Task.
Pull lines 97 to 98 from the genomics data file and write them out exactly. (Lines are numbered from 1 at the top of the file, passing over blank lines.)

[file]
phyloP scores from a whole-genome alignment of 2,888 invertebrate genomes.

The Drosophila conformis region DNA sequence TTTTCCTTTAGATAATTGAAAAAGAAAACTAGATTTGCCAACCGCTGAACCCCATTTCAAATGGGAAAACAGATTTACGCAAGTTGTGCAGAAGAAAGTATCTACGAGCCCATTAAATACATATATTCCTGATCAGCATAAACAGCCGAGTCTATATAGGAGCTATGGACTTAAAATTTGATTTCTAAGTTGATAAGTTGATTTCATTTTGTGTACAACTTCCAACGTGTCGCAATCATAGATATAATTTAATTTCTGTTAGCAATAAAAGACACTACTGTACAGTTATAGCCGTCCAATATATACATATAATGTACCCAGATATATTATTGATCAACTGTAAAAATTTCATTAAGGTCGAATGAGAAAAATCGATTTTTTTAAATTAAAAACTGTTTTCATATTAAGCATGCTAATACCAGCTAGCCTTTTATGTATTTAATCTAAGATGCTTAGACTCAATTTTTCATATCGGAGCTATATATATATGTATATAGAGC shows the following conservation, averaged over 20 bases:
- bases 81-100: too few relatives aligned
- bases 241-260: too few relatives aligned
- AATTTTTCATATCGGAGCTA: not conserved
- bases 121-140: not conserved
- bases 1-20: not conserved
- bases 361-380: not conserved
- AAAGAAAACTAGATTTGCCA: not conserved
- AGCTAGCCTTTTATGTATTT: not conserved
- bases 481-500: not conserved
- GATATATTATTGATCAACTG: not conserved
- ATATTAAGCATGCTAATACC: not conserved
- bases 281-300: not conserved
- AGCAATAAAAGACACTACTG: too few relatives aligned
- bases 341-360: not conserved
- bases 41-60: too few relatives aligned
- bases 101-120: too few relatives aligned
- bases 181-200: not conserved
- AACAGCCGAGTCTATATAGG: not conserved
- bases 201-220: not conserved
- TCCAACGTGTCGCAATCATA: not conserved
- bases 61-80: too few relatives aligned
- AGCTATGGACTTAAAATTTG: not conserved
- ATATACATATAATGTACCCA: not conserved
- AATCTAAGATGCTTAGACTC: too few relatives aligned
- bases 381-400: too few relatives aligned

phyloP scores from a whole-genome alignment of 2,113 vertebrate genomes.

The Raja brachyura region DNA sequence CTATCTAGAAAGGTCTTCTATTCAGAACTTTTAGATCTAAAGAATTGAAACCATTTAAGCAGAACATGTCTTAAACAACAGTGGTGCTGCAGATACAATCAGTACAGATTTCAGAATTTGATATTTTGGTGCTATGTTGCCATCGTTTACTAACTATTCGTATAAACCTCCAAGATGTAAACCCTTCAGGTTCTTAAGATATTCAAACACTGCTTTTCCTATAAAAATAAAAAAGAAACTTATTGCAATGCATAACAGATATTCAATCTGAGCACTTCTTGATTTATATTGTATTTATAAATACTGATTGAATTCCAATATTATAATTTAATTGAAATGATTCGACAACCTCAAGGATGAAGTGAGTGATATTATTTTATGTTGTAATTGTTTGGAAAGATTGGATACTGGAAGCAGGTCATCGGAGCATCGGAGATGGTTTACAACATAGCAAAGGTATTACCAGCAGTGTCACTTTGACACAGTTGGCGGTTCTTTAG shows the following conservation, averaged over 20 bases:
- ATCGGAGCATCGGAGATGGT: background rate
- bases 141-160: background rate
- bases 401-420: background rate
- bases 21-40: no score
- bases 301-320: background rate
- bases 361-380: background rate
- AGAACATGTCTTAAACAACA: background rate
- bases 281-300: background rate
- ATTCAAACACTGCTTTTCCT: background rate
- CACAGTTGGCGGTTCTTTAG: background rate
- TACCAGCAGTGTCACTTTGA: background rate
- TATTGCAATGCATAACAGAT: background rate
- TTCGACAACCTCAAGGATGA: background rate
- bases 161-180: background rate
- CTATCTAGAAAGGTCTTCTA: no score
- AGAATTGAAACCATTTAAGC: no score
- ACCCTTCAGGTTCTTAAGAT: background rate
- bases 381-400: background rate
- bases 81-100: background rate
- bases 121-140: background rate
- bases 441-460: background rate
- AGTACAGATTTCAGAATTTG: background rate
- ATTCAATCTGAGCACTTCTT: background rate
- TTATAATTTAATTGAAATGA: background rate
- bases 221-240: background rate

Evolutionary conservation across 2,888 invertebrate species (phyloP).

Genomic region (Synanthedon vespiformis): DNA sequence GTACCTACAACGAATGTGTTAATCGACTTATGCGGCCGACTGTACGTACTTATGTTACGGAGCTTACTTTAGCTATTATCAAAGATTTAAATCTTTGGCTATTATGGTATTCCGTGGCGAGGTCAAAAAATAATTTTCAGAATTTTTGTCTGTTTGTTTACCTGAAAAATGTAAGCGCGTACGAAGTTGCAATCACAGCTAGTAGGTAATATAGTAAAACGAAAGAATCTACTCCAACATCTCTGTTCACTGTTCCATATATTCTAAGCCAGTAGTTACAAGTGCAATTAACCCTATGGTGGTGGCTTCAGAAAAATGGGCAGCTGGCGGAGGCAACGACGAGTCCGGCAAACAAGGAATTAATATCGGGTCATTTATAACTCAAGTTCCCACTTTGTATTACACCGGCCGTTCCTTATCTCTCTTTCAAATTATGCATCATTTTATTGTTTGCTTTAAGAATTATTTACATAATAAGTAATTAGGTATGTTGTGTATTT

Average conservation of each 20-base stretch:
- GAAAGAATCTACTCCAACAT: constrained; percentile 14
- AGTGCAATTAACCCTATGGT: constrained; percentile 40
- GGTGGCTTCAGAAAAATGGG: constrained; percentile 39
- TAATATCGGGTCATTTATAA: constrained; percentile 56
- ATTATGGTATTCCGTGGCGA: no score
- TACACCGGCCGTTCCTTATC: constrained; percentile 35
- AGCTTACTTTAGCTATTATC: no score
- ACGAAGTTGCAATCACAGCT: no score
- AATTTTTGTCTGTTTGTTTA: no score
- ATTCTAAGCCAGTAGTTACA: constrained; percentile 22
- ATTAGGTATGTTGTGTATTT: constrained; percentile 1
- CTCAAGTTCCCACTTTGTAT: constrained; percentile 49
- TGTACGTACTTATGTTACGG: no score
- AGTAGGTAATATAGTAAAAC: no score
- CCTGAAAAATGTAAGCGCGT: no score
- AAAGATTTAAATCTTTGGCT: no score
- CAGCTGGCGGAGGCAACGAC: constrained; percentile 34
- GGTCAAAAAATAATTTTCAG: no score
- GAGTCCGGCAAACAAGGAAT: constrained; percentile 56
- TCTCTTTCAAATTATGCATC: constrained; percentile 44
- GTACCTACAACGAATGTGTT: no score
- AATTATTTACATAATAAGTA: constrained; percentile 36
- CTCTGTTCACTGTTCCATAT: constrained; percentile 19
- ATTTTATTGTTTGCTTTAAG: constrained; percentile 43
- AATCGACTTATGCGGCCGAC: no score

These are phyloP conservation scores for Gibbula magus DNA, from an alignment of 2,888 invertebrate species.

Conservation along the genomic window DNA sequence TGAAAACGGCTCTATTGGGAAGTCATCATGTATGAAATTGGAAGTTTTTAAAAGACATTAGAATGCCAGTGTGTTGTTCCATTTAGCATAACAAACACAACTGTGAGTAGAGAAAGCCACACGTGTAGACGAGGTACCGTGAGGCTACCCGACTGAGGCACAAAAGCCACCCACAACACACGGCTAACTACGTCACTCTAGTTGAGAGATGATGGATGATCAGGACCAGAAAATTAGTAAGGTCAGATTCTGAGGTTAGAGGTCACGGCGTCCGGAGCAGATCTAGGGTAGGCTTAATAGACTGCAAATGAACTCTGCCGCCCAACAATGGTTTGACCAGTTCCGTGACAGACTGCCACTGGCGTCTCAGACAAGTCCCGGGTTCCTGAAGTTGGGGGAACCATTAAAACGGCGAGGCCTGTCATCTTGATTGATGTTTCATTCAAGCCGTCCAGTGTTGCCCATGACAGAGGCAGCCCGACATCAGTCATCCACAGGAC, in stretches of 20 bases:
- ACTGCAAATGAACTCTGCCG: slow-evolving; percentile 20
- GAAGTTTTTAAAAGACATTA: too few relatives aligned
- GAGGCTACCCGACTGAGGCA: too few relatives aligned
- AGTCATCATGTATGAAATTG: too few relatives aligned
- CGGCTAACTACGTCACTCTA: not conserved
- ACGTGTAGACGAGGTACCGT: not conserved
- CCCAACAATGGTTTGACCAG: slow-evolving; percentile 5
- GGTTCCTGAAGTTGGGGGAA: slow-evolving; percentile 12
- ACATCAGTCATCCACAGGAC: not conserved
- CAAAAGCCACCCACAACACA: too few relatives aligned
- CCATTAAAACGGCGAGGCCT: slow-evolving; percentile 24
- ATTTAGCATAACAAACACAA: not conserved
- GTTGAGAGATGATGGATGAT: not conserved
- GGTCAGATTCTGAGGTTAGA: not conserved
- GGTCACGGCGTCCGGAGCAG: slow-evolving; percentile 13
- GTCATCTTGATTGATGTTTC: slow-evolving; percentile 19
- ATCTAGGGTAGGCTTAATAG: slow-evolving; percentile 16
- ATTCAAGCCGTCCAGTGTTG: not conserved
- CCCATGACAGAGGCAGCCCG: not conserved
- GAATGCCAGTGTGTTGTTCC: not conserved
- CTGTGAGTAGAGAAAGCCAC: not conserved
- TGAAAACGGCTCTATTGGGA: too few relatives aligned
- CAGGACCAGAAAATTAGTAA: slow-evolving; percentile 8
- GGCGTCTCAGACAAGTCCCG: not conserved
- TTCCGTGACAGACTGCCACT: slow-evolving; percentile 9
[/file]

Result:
- GTTGAGAGATGATGGATGAT: not conserved
- GGTCAGATTCTGAGGTTAGA: not conserved